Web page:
Published: July 6, 2022
Sally is a new cashier for the county’s district court. On her first day, she pockets some cash and posts an adjustment to the customer’s account. No one notices, so she does it again the next day and the one after that. No one is reviewing her work, so days turn into years, and what started as a petty theft turns into a multi-thousand dollar fraud.
You might be thinking this could never happen in your government. Unfortunately, this scenario is based on a true story, and it happened to a local government here in Washington. In this case, the fraud was eventually detected and the woman was prosecuted.
But what responsibility does the local government bear? While the woman clearly stole, her employer failed to design an internal control system that protected the government’s assets. This fostered an environment where the employee could steal, undetected, for years.
Trusting your employees is important, but you should also be verifying they are doing their work properly because trust alone isn’t a sufficient control for preventing loss. One of the best ways to protect your government’s assets—and your employees—is to segregate duties. If this this isn’t possible, you should develop adequate monitoring to help mitigate conflicting duties.
Our example describes a cash handling fraud, but segregating duties is critically important to all your financial systems, which is why SAO often makes audit recommendations on this topic. You have a lot to consider when developing your internal control system, so we’ve created a collection of guides, checklists and articles to help you.
- Segregation of Duties guide — This reference guide provides detailed information on how to segregate conflicting duties for each of your financial systems. It also provides options to build in compensating controls when you cannot segregate duties. If you’re a small government, you’ll find examples for small organizations in Appendix A.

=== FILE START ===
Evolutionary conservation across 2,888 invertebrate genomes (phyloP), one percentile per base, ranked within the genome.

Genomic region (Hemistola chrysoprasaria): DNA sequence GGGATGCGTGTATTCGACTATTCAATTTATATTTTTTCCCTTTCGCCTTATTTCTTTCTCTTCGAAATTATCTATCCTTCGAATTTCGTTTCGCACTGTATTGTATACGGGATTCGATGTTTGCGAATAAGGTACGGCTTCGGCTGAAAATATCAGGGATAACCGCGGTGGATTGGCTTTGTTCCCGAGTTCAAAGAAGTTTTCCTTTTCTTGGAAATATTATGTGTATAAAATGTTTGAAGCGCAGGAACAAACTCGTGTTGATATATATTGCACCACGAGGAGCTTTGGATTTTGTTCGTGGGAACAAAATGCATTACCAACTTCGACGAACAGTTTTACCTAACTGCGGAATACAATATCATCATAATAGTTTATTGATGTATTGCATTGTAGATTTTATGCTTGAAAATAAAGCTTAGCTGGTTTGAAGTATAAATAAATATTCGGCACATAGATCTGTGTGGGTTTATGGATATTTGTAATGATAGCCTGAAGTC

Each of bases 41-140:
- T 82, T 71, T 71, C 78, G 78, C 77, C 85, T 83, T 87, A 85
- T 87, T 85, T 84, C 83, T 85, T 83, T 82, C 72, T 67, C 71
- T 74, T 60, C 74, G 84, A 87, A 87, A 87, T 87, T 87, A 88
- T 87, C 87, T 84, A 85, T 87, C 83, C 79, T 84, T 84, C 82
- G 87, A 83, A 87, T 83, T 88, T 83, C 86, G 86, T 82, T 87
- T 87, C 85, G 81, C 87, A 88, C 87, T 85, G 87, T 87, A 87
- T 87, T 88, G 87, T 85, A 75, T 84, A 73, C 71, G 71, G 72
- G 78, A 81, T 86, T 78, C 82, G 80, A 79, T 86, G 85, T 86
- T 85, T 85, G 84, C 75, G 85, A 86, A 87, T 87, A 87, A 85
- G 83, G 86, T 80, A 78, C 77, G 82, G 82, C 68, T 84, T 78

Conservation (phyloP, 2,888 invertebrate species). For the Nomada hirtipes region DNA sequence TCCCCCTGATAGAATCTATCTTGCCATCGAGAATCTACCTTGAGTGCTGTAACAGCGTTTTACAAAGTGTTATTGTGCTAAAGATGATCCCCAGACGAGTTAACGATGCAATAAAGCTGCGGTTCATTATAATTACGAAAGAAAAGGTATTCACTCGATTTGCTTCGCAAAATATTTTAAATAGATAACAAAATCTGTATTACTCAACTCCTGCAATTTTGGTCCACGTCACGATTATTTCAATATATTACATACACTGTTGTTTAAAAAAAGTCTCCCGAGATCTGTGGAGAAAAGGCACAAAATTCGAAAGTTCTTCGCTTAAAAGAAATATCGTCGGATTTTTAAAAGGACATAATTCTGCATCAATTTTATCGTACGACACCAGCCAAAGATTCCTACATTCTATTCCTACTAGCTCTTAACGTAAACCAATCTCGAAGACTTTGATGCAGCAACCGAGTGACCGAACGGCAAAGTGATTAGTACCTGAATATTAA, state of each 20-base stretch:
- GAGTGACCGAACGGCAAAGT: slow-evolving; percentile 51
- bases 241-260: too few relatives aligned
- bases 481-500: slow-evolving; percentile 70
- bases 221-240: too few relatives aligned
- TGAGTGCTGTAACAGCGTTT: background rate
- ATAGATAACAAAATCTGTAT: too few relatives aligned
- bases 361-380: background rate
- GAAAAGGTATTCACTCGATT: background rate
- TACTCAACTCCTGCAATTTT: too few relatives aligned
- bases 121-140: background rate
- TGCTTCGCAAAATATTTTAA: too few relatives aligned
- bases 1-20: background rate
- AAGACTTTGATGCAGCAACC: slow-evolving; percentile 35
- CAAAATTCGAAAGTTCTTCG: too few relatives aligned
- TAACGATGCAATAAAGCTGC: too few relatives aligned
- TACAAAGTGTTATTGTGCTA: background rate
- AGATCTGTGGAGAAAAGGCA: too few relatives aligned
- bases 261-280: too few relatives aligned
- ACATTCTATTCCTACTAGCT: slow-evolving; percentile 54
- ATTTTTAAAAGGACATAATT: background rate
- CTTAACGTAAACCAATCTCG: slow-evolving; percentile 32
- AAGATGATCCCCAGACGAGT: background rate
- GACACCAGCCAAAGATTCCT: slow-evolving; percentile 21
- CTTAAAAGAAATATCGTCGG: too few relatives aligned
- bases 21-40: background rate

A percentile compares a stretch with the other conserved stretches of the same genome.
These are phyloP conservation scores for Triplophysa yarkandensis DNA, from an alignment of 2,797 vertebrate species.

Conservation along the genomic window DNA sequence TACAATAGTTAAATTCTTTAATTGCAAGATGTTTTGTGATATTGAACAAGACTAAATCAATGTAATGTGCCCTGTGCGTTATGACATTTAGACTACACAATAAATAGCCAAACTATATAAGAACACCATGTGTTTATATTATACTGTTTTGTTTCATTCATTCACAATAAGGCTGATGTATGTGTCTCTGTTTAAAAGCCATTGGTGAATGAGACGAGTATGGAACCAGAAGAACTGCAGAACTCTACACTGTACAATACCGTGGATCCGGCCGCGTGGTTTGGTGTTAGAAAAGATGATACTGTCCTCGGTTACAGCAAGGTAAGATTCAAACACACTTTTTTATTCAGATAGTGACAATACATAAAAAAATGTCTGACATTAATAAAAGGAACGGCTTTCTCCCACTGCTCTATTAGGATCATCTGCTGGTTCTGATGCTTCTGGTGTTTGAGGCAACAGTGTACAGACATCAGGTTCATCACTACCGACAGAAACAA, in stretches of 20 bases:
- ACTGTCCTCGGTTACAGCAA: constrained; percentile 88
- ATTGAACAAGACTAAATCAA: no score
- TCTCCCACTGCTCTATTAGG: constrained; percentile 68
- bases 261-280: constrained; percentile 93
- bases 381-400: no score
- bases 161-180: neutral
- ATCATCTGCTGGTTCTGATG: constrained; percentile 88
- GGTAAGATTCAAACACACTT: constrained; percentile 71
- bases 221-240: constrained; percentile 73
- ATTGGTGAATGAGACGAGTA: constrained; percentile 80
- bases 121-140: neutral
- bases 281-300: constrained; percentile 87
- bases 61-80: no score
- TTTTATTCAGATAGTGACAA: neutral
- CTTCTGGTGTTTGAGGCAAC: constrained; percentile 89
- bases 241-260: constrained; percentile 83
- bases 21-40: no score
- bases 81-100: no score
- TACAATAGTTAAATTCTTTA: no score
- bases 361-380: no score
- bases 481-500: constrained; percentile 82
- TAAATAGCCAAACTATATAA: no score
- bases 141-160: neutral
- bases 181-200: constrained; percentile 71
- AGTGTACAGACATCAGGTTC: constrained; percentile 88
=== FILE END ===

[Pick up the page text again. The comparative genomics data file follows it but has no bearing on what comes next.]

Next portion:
- Self-assessment Checklist — This companion to the Segregation of Duties Guide helps you assess your government’s internal controls. If you’re unable to segregate duties, the tool prompts you to consider compensating controls and whether they are sufficient to mitigate risk.
- Think you’re too small to segregate duties? Let’s find out! — This blog post focuses on how governments with smaller staffs can segregate duties. It also discusses how to choose oversight procedures when duties can’t be segregated.
- Larger governments struggle with segregation of duties, too — This blog post discusses the various challenges larger local governments face in segregating duties, as well as what they should do about it.
Remember, we are here to help. If you have specific technical accounting questions, please submit them using our HelpDesk in the client portal.
We also have financial management specialists at SAO’s Center for Government Innovation available to talk with you about best practices, resources or internal controls. For assistance, reach out to us at Center@sao.wa.gov.